Palimpsest is a portal fantasy novel written by Catherynne Valente in 2009. The work received the Lambda award. The symbolic title refers to a manuscript that has been effaced to allow it to be written over, with moral assumptions being that which was erased in this case. The book addresses themes of female mobility within a constructivist mindset and the tentative relationship between hedonism and finding meaning.
Although the book has absurdist and magical realist elements, Valente classifies her work as mythpunk, a postmodern cyberpunk derivative that uses folklore re-interpretation to undermine or reexamine traditionally-held social and moral assumptions. Valente stated in an interview with Strange Horizons (Vanderhooft, 2011), “I've always considered the appending of -punk to whatever other word to indicate that X is not merely being explored or ruminated upon, but in some sense broken, harmed, and put back together again with safety pins and patches."
The book takes the perspective of four main characters, Sei, November, Ludovico, and Oleg, and many secondary ones. Non-animate objects may also become characters through personification and anthropomorphism, including: a house, trains, train rails, and more abstractly, effigized memories. Even the City of Palimpsest talks to the reader. The presence of oracles and god-like figures is remnant of the best sections of Bone Dance by Emma Bull (another mythpunk book).
I am…like a machine…made out of all the things you remember about your childhood.
The protagonists have all suffered a familial loss through death or abandonment and are in a vulnerable state of sorrow, longing for reunion. While much of this loss resulted from their character flaws, there was also a random quality to it; it’s implied one relationship ended because the woman didn’t own a yellow raincoat. The loss pulls them to reckless pleasure seeking. By committing sudden acts of hedonism, they’re transported to another realm, The City of Palimpsest, on a train that barrels down a track of its own volition, wild and outside of their control.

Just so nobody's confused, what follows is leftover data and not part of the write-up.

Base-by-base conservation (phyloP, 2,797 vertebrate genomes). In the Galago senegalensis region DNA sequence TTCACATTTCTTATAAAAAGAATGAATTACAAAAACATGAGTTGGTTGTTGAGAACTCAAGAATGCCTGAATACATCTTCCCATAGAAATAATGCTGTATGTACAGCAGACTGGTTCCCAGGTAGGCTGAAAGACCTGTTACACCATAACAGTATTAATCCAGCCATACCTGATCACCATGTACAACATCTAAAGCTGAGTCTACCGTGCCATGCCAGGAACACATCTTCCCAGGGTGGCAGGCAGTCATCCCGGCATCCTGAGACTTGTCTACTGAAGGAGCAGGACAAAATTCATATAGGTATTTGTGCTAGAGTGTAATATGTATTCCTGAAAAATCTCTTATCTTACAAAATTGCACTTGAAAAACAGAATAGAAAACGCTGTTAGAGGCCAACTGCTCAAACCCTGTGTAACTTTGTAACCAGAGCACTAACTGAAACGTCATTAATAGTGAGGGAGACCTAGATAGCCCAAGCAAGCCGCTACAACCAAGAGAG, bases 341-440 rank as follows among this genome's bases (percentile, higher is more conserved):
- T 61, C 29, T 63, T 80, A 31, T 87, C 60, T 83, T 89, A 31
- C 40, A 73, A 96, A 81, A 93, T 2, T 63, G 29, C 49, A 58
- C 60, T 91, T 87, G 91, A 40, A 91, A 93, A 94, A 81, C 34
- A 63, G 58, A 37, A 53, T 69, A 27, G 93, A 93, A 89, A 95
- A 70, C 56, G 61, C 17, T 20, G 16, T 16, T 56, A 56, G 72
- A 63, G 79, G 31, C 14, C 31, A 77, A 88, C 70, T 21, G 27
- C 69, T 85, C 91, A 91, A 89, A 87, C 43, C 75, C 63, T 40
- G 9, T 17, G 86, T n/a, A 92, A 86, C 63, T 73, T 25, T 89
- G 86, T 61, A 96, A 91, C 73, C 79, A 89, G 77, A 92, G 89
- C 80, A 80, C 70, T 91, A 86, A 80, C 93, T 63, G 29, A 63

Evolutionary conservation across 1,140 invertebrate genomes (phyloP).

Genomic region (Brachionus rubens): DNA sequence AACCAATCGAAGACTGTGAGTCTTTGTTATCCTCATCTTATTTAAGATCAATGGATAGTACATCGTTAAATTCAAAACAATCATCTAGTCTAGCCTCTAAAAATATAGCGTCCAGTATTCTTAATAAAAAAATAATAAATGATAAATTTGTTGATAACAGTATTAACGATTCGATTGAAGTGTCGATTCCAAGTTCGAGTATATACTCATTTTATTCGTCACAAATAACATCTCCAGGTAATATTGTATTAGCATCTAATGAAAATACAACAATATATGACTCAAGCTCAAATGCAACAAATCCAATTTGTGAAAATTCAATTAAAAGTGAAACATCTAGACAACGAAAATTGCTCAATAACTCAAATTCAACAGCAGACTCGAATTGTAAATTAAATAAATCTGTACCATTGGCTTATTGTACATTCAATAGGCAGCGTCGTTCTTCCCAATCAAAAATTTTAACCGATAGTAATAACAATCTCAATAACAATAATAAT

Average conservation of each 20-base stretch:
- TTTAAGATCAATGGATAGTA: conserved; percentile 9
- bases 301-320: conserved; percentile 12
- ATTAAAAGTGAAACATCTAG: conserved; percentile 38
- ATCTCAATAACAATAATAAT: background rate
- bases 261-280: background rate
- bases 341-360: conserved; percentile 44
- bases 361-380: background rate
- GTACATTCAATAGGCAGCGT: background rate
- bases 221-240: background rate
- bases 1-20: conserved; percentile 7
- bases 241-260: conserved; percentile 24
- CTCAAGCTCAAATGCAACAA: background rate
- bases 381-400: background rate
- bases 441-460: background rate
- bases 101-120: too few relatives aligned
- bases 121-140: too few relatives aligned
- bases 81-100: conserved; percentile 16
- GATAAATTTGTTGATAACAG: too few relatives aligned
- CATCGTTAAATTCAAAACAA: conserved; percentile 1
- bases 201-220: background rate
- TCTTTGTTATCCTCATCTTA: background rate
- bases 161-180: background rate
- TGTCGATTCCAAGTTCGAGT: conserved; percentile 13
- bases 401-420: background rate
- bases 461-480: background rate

She would seek out passage on her train, and all these fleshly tickets would fall to her feet, used and pale.
The citizens of Palimpsest are effigies of their real-world counterparts, shelled humans, even memories of loves long lost. Palimpsest can only be accessed at night, and outsiders aren't allowed to stay, motivating the characters to explore its mysteries so they can reside there permanently. Upon return to the real world, they're despondent and desperate to get back, experiencing the mercurial falloff of someone going off the deep end while on the rebound after a breakup. One of the keys to living there forever is to reconnect with their primal nature by replacing one of their body parts with a lower animal's, though Valente isn’t trying to place moral judgment here. She writes that what happens in a dream doesn’t matter, and this dreamworld lacks meaning just as much as the real one, for like the real world it has only absurdity as its foundation. In The City of Palimpsest the absurdity is physically manifested, while in the real world it’s manifested in the perception of the characters.